Using CAPTCHA with Castle

Introduction

This guide will show you how to trigger a CAPTCHA based on the recommended action returned from Castle, which you can implement on your registration form, login form or any other sensitive action that you want to protect. This allows you to take advantage of Castle's advanced bot detection to only show the CAPTCHA when needed. Additionally, once this flow is implemented, you'll be able to control the conditions for triggering the CAPTCHA directly from within the Castle Dashboard, without any modifications to the code.

The end result will look like this in the scenario where a CAPTCHA is required. The CAPTCHA will be displayed inline using JavaScript APIs, without any page reloads.

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Conditionally triggered CAPTCHA

In this guide, we'll use the Filter API to protect a registration endpoint. We'll use the returned action (allow, challenge or deny) from Castle to trigger the appropriate flow:

  1. On allow, proceed with the signup as usual
  2. On challenge, trigger a CAPTCHA for additional verification.
  3. On deny, block the request by returning an error

At a high level, we'll be implementing the following steps for dealing with the end-to-end registration process:

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The flow described above will be broken down into the following sequence, which illustrates the interactions between all components involved in the implementation

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Sequence for conditionally presenting and solving a CAPTCHA

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CAPTCHA for native mobile

This guide implements an adaptive CAPTCHA flow using Castle in a web based environment. However, the same flow can be applied to native mobile environments as well.

Preparing the backend

The /check endpoint

First, we need to do is to prepare a new endpoint on the backend, which will be responsible for sending a request to Castle and return to the frontend whether a CAPTCHA should be displayed or now. The example code below is written in Ruby, but illustrates what needs to be done. It accepts the same parameters as the regular registration endpoint (email, password etc.), but will only be responsible for sending a request to Castle's Filter API and return a JWT response to the frontend.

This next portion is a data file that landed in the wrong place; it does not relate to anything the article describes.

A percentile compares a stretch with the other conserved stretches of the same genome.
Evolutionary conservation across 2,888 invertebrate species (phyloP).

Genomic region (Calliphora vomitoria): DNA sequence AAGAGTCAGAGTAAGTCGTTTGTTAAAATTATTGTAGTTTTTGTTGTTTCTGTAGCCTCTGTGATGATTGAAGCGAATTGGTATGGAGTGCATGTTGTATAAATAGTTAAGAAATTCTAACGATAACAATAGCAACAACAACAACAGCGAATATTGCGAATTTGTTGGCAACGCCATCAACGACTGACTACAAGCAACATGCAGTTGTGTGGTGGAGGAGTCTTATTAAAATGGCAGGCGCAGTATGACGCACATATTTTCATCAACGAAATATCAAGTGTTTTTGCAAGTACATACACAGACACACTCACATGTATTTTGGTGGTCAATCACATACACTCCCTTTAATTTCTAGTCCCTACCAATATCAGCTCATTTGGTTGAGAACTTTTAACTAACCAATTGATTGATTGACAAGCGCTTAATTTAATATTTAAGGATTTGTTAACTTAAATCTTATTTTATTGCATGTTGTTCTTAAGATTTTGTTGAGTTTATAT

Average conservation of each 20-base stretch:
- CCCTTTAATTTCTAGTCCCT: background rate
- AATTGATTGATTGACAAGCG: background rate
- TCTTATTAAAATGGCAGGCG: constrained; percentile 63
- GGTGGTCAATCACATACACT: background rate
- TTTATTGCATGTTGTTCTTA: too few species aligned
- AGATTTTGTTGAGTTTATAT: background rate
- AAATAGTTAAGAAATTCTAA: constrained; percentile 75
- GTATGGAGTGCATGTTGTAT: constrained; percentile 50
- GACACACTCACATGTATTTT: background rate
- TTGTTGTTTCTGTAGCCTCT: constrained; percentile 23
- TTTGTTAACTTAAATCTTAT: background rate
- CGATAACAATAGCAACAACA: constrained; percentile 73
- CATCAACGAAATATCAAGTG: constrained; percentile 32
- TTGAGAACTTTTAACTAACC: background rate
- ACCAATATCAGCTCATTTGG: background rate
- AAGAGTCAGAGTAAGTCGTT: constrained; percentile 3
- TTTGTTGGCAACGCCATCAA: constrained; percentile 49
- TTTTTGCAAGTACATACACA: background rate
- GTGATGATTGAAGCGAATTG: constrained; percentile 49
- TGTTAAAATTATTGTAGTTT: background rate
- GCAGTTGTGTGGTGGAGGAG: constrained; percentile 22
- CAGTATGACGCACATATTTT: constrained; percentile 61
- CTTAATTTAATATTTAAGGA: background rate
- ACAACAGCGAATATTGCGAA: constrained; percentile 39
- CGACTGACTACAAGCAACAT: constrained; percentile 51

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Using JWT

In this example, we're using a signed JWT to securely transmit information to the frontend, and preventing it to be tampered with. Alternatively, you can store the outcome from the Castle Filter API in the session, to indicate whether a CAPTCHA needs to be verified at the registration.

# Handler for POST /check
def check
  # Build the correct parameters for the Castle Filter API. See reference.castle.io for details
  user_data = extract_user_data(request)
  params = castle_params(request).merge(
    event: '$registration',
    status: '$attempted',
    user: user_data
  )

  # Send a request to the Castle Filter API and check the recommended action
  castle_response = send_to_castle('filter', params)
  recommended_action = castle_response['action']

  # Encode the action from Castle in a JWT, as well as whether to trigger a CAPTCHA so
  # that the frontend can display the CAPTCHA when needed
  JWT.encode(
    { action: recommended_action, show_captcha: recommended_action == 'challenge' },
    ENV['CASTLE_API_SECRET'],
    'HS256'
  )
end

Response verification

The following method should be called first in the registration controller action, to make sure we have a valid Castle response, as well as any additional CAPTCHA response that needs to be verified.

# Verifies the JWT from the check, as well as the CAPTCHA response if needed
# @param [Hash] params Deserialized form parameters
# @return [Boolean] Returns true if valid response, false otherwise
def valid_response?(params)